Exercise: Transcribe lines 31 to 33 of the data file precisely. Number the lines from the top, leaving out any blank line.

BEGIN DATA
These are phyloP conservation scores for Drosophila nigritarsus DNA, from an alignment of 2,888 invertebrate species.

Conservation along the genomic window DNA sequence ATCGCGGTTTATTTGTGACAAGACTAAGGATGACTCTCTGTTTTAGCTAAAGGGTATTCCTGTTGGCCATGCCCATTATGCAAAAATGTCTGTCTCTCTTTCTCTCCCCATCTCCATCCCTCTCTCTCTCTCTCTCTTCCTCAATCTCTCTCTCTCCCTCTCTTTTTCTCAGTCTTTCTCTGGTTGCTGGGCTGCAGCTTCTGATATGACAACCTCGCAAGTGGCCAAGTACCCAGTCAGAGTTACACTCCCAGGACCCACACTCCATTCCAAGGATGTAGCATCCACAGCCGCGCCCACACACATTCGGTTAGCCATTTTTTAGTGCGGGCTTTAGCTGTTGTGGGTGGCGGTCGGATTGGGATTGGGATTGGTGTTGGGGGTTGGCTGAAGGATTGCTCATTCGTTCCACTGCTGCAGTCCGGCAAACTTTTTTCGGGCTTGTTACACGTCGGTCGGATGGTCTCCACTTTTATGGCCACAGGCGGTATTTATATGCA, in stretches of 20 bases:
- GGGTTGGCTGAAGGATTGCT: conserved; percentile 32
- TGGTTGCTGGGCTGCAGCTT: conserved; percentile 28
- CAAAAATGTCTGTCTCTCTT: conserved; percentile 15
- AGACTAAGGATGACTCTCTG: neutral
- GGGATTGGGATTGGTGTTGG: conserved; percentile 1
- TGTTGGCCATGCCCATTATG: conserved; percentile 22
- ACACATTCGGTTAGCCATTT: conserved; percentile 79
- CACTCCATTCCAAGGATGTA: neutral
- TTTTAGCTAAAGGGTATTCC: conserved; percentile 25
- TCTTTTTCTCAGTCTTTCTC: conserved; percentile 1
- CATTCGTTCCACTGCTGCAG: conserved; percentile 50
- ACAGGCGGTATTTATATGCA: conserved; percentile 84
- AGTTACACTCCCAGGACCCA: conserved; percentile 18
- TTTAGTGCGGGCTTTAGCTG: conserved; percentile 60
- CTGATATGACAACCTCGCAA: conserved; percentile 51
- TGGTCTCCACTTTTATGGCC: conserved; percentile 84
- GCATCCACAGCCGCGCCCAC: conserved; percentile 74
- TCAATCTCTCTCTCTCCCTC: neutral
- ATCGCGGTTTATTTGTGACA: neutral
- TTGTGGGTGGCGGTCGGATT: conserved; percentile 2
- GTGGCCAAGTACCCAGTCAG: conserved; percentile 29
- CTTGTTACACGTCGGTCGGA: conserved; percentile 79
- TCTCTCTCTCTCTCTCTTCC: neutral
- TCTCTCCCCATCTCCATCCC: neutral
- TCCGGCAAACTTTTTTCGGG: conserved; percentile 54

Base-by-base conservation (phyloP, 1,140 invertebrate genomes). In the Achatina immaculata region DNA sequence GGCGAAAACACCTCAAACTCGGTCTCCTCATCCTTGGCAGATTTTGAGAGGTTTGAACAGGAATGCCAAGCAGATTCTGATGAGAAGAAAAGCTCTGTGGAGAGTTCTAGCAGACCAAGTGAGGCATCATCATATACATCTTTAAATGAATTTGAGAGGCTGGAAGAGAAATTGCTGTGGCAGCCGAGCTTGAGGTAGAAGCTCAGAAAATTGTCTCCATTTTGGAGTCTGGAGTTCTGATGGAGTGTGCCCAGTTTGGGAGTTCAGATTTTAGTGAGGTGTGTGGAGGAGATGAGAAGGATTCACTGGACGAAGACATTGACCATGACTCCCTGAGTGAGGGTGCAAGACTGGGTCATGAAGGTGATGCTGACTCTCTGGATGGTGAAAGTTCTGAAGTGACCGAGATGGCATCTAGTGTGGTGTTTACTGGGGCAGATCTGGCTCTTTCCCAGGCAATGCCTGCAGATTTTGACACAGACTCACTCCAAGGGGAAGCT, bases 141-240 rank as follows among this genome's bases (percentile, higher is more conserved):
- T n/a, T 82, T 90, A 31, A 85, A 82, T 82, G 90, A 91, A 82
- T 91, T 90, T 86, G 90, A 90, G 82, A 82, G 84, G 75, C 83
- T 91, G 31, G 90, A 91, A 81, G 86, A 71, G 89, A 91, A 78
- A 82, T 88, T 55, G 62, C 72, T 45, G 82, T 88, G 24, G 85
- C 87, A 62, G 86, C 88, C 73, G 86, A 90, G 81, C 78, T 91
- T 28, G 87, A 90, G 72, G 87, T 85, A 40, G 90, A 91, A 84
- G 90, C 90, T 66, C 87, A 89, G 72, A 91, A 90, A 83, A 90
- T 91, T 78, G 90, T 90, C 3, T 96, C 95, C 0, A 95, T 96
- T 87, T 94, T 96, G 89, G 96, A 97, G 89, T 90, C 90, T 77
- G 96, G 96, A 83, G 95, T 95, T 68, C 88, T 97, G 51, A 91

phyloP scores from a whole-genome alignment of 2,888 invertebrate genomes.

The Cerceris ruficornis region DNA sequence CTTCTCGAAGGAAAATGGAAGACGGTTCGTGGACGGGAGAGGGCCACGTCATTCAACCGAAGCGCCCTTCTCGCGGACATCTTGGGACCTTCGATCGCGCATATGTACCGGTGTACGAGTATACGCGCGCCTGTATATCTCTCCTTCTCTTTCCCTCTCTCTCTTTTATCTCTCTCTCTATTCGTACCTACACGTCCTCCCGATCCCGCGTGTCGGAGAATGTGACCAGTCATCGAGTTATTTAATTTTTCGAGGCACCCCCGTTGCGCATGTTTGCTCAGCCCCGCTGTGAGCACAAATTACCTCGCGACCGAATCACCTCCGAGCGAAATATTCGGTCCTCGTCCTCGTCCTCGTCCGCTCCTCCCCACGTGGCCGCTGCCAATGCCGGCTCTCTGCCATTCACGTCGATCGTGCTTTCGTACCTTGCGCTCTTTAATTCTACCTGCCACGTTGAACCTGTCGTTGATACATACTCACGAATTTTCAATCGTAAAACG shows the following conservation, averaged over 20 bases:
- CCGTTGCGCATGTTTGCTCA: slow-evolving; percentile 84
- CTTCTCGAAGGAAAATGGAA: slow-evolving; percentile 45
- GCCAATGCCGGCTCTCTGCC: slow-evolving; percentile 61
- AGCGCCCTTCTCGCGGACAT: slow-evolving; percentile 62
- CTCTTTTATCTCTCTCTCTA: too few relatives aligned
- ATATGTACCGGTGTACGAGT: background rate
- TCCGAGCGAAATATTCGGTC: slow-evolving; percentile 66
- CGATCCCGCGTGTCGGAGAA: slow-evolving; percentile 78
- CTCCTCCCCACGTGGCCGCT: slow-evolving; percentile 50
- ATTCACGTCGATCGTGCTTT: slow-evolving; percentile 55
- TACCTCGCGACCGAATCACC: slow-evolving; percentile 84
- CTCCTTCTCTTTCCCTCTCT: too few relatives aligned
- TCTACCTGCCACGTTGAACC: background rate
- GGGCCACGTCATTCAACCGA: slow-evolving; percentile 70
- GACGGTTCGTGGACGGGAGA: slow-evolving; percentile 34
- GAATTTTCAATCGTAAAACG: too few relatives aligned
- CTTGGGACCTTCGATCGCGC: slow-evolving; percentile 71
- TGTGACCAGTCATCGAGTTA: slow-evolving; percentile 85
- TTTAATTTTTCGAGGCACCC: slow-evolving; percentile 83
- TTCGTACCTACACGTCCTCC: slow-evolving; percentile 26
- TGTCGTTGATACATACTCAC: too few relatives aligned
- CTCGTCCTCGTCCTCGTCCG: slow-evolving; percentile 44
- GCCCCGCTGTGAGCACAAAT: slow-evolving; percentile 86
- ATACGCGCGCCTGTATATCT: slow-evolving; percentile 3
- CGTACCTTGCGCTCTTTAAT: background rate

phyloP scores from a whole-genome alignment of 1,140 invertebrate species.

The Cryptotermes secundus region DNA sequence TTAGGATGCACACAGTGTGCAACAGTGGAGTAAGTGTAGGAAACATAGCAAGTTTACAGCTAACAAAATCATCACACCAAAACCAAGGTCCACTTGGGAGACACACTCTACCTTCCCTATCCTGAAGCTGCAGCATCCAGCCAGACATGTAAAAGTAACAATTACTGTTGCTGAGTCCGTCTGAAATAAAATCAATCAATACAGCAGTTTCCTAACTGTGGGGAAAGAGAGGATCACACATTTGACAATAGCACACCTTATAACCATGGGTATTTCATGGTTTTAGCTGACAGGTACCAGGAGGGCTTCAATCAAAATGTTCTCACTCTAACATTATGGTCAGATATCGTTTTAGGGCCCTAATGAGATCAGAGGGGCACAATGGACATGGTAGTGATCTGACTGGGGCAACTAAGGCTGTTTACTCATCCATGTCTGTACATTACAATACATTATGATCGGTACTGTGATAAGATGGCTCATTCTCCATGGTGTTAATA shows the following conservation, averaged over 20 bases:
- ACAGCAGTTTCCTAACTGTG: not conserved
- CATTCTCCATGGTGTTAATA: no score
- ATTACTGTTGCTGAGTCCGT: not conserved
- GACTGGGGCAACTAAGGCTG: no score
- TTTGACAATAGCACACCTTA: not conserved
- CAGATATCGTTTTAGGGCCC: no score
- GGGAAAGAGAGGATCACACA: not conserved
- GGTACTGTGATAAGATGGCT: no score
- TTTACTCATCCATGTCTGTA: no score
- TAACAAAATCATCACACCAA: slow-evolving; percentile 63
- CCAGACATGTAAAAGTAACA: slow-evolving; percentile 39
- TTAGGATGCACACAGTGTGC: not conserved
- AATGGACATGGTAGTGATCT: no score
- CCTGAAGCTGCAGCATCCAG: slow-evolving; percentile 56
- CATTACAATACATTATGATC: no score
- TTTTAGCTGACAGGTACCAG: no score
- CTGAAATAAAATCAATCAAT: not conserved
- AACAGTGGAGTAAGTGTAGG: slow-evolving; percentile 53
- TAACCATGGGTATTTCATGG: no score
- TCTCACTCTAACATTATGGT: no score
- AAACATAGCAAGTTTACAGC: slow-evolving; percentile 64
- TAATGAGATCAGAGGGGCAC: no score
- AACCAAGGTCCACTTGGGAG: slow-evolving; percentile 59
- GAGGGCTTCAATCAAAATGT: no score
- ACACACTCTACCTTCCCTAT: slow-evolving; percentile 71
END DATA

- T 91, G 31, G 90, A 91, A 81, G 86, A 71, G 89, A 91, A 78
- A 82, T 88, T 55, G 62, C 72, T 45, G 82, T 88, G 24, G 85
- C 87, A 62, G 86, C 88, C 73, G 86, A 90, G 81, C 78, T 91